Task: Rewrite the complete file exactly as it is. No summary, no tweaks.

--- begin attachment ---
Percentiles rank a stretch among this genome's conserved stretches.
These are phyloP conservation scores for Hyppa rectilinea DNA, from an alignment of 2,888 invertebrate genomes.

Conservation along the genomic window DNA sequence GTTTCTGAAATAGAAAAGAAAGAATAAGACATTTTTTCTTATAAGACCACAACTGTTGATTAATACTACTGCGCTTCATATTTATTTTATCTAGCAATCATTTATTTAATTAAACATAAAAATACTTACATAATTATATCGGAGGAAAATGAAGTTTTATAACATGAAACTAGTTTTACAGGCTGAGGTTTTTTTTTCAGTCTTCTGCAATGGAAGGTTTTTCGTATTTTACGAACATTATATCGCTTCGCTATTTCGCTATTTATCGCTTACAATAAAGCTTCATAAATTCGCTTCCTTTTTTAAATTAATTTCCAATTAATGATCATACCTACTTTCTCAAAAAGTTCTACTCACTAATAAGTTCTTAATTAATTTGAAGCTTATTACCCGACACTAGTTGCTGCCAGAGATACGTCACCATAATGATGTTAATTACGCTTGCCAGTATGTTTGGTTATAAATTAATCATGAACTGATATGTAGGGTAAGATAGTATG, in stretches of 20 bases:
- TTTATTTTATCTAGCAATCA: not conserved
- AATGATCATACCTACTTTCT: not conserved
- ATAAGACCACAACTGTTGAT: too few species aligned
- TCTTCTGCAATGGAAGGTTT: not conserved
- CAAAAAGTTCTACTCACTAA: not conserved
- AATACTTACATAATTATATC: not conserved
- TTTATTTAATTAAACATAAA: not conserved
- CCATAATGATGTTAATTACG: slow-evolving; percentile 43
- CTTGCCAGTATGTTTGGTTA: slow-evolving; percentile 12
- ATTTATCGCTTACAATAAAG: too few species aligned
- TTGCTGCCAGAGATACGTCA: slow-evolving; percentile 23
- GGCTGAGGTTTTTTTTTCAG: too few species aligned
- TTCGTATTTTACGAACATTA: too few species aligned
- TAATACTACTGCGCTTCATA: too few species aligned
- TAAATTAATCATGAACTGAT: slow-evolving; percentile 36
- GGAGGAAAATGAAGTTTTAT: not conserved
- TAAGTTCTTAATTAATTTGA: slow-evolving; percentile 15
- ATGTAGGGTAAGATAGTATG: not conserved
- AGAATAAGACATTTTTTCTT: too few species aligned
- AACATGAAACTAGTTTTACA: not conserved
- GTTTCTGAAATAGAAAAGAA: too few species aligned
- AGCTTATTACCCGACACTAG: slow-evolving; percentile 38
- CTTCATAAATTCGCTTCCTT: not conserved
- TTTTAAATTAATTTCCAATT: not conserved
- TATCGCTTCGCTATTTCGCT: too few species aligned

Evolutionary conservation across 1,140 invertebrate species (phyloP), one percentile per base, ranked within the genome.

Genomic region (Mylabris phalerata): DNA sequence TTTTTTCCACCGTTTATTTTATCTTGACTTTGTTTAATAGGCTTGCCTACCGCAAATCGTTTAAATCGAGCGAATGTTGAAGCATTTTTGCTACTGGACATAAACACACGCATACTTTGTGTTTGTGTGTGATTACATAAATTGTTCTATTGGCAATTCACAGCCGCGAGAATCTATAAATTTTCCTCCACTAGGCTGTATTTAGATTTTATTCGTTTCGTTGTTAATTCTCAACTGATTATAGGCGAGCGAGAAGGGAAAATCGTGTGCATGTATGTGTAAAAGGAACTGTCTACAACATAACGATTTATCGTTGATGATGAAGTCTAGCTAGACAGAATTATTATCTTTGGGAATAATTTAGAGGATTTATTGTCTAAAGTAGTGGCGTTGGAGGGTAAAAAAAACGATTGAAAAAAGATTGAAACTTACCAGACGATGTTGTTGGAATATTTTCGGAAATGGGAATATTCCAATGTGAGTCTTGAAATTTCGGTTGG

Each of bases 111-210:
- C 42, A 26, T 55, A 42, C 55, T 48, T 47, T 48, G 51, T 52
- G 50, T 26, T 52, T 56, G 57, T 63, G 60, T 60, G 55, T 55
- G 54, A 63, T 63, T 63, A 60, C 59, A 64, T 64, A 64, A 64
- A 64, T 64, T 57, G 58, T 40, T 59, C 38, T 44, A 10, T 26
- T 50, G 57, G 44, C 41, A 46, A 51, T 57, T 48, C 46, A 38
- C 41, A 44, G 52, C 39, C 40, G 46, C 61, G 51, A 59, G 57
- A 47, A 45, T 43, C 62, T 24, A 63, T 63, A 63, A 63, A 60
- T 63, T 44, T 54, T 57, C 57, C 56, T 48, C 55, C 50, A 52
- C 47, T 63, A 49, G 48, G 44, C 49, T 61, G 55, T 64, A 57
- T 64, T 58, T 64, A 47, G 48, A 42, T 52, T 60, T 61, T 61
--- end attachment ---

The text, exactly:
Percentiles rank a stretch among this genome's conserved stretches.
These are phyloP conservation scores for Hyppa rectilinea DNA, from an alignment of 2,888 invertebrate genomes.

Conservation along the genomic window DNA sequence GTTTCTGAAATAGAAAAGAAAGAATAAGACATTTTTTCTTATAAGACCACAACTGTTGATTAATACTACTGCGCTTCATATTTATTTTATCTAGCAATCATTTATTTAATTAAACATAAAAATACTTACATAATTATATCGGAGGAAAATGAAGTTTTATAACATGAAACTAGTTTTACAGGCTGAGGTTTTTTTTTCAGTCTTCTGCAATGGAAGGTTTTTCGTATTTTACGAACATTATATCGCTTCGCTATTTCGCTATTTATCGCTTACAATAAAGCTTCATAAATTCGCTTCCTTTTTTAAATTAATTTCCAATTAATGATCATACCTACTTTCTCAAAAAGTTCTACTCACTAATAAGTTCTTAATTAATTTGAAGCTTATTACCCGACACTAGTTGCTGCCAGAGATACGTCACCATAATGATGTTAATTACGCTTGCCAGTATGTTTGGTTATAAATTAATCATGAACTGATATGTAGGGTAAGATAGTATG, in stretches of 20 bases:
- TTTATTTTATCTAGCAATCA: not conserved
- AATGATCATACCTACTTTCT: not conserved
- ATAAGACCACAACTGTTGAT: too few species aligned
- TCTTCTGCAATGGAAGGTTT: not conserved
- CAAAAAGTTCTACTCACTAA: not conserved
- AATACTTACATAATTATATC: not conserved
- TTTATTTAATTAAACATAAA: not conserved
- CCATAATGATGTTAATTACG: slow-evolving; percentile 43
- CTTGCCAGTATGTTTGGTTA: slow-evolving; percentile 12
- ATTTATCGCTTACAATAAAG: too few species aligned
- TTGCTGCCAGAGATACGTCA: slow-evolving; percentile 23
- GGCTGAGGTTTTTTTTTCAG: too few species aligned
- TTCGTATTTTACGAACATTA: too few species aligned
- TAATACTACTGCGCTTCATA: too few species aligned
- TAAATTAATCATGAACTGAT: slow-evolving; percentile 36
- GGAGGAAAATGAAGTTTTAT: not conserved
- TAAGTTCTTAATTAATTTGA: slow-evolving; percentile 15
- ATGTAGGGTAAGATAGTATG: not conserved
- AGAATAAGACATTTTTTCTT: too few species aligned
- AACATGAAACTAGTTTTACA: not conserved
- GTTTCTGAAATAGAAAAGAA: too few species aligned
- AGCTTATTACCCGACACTAG: slow-evolving; percentile 38
- CTTCATAAATTCGCTTCCTT: not conserved
- TTTTAAATTAATTTCCAATT: not conserved
- TATCGCTTCGCTATTTCGCT: too few species aligned

Evolutionary conservation across 1,140 invertebrate species (phyloP), one percentile per base, ranked within the genome.

Genomic region (Mylabris phalerata): DNA sequence TTTTTTCCACCGTTTATTTTATCTTGACTTTGTTTAATAGGCTTGCCTACCGCAAATCGTTTAAATCGAGCGAATGTTGAAGCATTTTTGCTACTGGACATAAACACACGCATACTTTGTGTTTGTGTGTGATTACATAAATTGTTCTATTGGCAATTCACAGCCGCGAGAATCTATAAATTTTCCTCCACTAGGCTGTATTTAGATTTTATTCGTTTCGTTGTTAATTCTCAACTGATTATAGGCGAGCGAGAAGGGAAAATCGTGTGCATGTATGTGTAAAAGGAACTGTCTACAACATAACGATTTATCGTTGATGATGAAGTCTAGCTAGACAGAATTATTATCTTTGGGAATAATTTAGAGGATTTATTGTCTAAAGTAGTGGCGTTGGAGGGTAAAAAAAACGATTGAAAAAAGATTGAAACTTACCAGACGATGTTGTTGGAATATTTTCGGAAATGGGAATATTCCAATGTGAGTCTTGAAATTTCGGTTGG

Each of bases 111-210:
- C 42, A 26, T 55, A 42, C 55, T 48, T 47, T 48, G 51, T 52
- G 50, T 26, T 52, T 56, G 57, T 63, G 60, T 60, G 55, T 55
- G 54, A 63, T 63, T 63, A 60, C 59, A 64, T 64, A 64, A 64
- A 64, T 64, T 57, G 58, T 40, T 59, C 38, T 44, A 10, T 26
- T 50, G 57, G 44, C 41, A 46, A 51, T 57, T 48, C 46, A 38
- C 41, A 44, G 52, C 39, C 40, G 46, C 61, G 51, A 59, G 57
- A 47, A 45, T 43, C 62, T 24, A 63, T 63, A 63, A 63, A 60
- T 63, T 44, T 54, T 57, C 57, C 56, T 48, C 55, C 50, A 52
- C 47, T 63, A 49, G 48, G 44, C 49, T 61, G 55, T 64, A 57
- T 64, T 58, T 64, A 47, G 48, A 42, T 52, T 60, T 61, T 61